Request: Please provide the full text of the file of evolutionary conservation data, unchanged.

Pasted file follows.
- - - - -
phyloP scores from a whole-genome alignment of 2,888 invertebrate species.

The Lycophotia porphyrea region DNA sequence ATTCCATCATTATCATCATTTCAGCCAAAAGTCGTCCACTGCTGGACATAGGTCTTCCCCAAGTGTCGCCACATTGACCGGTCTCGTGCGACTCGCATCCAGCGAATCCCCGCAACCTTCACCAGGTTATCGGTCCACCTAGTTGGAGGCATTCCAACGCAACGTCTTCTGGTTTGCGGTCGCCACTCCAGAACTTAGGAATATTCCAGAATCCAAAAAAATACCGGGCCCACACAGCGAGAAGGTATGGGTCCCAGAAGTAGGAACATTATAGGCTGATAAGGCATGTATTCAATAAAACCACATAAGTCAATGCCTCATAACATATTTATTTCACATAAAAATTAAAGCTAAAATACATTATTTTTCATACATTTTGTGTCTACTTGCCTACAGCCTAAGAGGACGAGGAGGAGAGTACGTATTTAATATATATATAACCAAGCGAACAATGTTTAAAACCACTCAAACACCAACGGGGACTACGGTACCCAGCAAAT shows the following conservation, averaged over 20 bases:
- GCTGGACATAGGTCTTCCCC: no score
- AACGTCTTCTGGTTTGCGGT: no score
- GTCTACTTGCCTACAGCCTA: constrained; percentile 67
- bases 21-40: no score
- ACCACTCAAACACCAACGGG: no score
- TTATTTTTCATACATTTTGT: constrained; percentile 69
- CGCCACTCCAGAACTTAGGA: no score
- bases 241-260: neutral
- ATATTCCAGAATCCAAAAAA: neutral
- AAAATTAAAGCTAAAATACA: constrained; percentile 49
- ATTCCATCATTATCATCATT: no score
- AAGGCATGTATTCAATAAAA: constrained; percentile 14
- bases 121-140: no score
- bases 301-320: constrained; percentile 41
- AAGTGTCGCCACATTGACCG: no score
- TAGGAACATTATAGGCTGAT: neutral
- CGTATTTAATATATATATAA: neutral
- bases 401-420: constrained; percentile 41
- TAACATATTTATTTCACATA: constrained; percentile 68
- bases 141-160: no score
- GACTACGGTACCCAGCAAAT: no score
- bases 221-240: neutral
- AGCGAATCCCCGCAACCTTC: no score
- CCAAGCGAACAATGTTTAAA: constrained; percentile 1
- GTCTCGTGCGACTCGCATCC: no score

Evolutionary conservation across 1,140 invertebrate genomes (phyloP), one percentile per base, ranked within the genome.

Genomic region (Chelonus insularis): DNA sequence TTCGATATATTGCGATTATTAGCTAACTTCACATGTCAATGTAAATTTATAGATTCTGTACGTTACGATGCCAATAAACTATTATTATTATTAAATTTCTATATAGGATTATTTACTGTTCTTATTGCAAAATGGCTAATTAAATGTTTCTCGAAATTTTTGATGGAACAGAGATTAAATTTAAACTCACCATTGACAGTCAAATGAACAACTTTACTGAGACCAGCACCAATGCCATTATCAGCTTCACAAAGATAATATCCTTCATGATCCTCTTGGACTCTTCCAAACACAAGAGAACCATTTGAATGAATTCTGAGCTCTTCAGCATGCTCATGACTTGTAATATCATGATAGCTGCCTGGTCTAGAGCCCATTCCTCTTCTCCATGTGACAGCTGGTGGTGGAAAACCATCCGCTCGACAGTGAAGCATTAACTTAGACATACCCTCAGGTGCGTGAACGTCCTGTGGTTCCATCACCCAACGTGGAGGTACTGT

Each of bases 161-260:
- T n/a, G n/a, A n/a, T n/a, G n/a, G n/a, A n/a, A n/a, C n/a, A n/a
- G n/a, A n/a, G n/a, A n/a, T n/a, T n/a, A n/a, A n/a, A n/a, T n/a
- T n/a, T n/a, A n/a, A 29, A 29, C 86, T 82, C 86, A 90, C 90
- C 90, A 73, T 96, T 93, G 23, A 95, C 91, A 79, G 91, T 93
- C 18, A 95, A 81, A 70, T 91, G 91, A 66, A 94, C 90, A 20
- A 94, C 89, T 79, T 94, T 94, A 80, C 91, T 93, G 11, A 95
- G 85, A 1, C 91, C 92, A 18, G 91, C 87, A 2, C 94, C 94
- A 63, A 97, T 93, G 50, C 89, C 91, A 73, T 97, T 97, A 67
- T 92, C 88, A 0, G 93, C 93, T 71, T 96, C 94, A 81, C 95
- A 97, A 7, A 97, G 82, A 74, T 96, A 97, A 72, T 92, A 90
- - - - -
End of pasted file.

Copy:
phyloP scores from a whole-genome alignment of 2,888 invertebrate species.

The Lycophotia porphyrea region DNA sequence ATTCCATCATTATCATCATTTCAGCCAAAAGTCGTCCACTGCTGGACATAGGTCTTCCCCAAGTGTCGCCACATTGACCGGTCTCGTGCGACTCGCATCCAGCGAATCCCCGCAACCTTCACCAGGTTATCGGTCCACCTAGTTGGAGGCATTCCAACGCAACGTCTTCTGGTTTGCGGTCGCCACTCCAGAACTTAGGAATATTCCAGAATCCAAAAAAATACCGGGCCCACACAGCGAGAAGGTATGGGTCCCAGAAGTAGGAACATTATAGGCTGATAAGGCATGTATTCAATAAAACCACATAAGTCAATGCCTCATAACATATTTATTTCACATAAAAATTAAAGCTAAAATACATTATTTTTCATACATTTTGTGTCTACTTGCCTACAGCCTAAGAGGACGAGGAGGAGAGTACGTATTTAATATATATATAACCAAGCGAACAATGTTTAAAACCACTCAAACACCAACGGGGACTACGGTACCCAGCAAAT shows the following conservation, averaged over 20 bases:
- GCTGGACATAGGTCTTCCCC: no score
- AACGTCTTCTGGTTTGCGGT: no score
- GTCTACTTGCCTACAGCCTA: constrained; percentile 67
- bases 21-40: no score
- ACCACTCAAACACCAACGGG: no score
- TTATTTTTCATACATTTTGT: constrained; percentile 69
- CGCCACTCCAGAACTTAGGA: no score
- bases 241-260: neutral
- ATATTCCAGAATCCAAAAAA: neutral
- AAAATTAAAGCTAAAATACA: constrained; percentile 49
- ATTCCATCATTATCATCATT: no score
- AAGGCATGTATTCAATAAAA: constrained; percentile 14
- bases 121-140: no score
- bases 301-320: constrained; percentile 41
- AAGTGTCGCCACATTGACCG: no score
- TAGGAACATTATAGGCTGAT: neutral
- CGTATTTAATATATATATAA: neutral
- bases 401-420: constrained; percentile 41
- TAACATATTTATTTCACATA: constrained; percentile 68
- bases 141-160: no score
- GACTACGGTACCCAGCAAAT: no score
- bases 221-240: neutral
- AGCGAATCCCCGCAACCTTC: no score
- CCAAGCGAACAATGTTTAAA: constrained; percentile 1
- GTCTCGTGCGACTCGCATCC: no score

Evolutionary conservation across 1,140 invertebrate genomes (phyloP), one percentile per base, ranked within the genome.

Genomic region (Chelonus insularis): DNA sequence TTCGATATATTGCGATTATTAGCTAACTTCACATGTCAATGTAAATTTATAGATTCTGTACGTTACGATGCCAATAAACTATTATTATTATTAAATTTCTATATAGGATTATTTACTGTTCTTATTGCAAAATGGCTAATTAAATGTTTCTCGAAATTTTTGATGGAACAGAGATTAAATTTAAACTCACCATTGACAGTCAAATGAACAACTTTACTGAGACCAGCACCAATGCCATTATCAGCTTCACAAAGATAATATCCTTCATGATCCTCTTGGACTCTTCCAAACACAAGAGAACCATTTGAATGAATTCTGAGCTCTTCAGCATGCTCATGACTTGTAATATCATGATAGCTGCCTGGTCTAGAGCCCATTCCTCTTCTCCATGTGACAGCTGGTGGTGGAAAACCATCCGCTCGACAGTGAAGCATTAACTTAGACATACCCTCAGGTGCGTGAACGTCCTGTGGTTCCATCACCCAACGTGGAGGTACTGT

Each of bases 161-260:
- T n/a, G n/a, A n/a, T n/a, G n/a, G n/a, A n/a, A n/a, C n/a, A n/a
- G n/a, A n/a, G n/a, A n/a, T n/a, T n/a, A n/a, A n/a, A n/a, T n/a
- T n/a, T n/a, A n/a, A 29, A 29, C 86, T 82, C 86, A 90, C 90
- C 90, A 73, T 96, T 93, G 23, A 95, C 91, A 79, G 91, T 93
- C 18, A 95, A 81, A 70, T 91, G 91, A 66, A 94, C 90, A 20
- A 94, C 89, T 79, T 94, T 94, A 80, C 91, T 93, G 11, A 95
- G 85, A 1, C 91, C 92, A 18, G 91, C 87, A 2, C 94, C 94
- A 63, A 97, T 93, G 50, C 89, C 91, A 73, T 97, T 97, A 67
- T 92, C 88, A 0, G 93, C 93, T 71, T 96, C 94, A 81, C 95
- A 97, A 7, A 97, G 82, A 74, T 96, A 97, A 72, T 92, A 90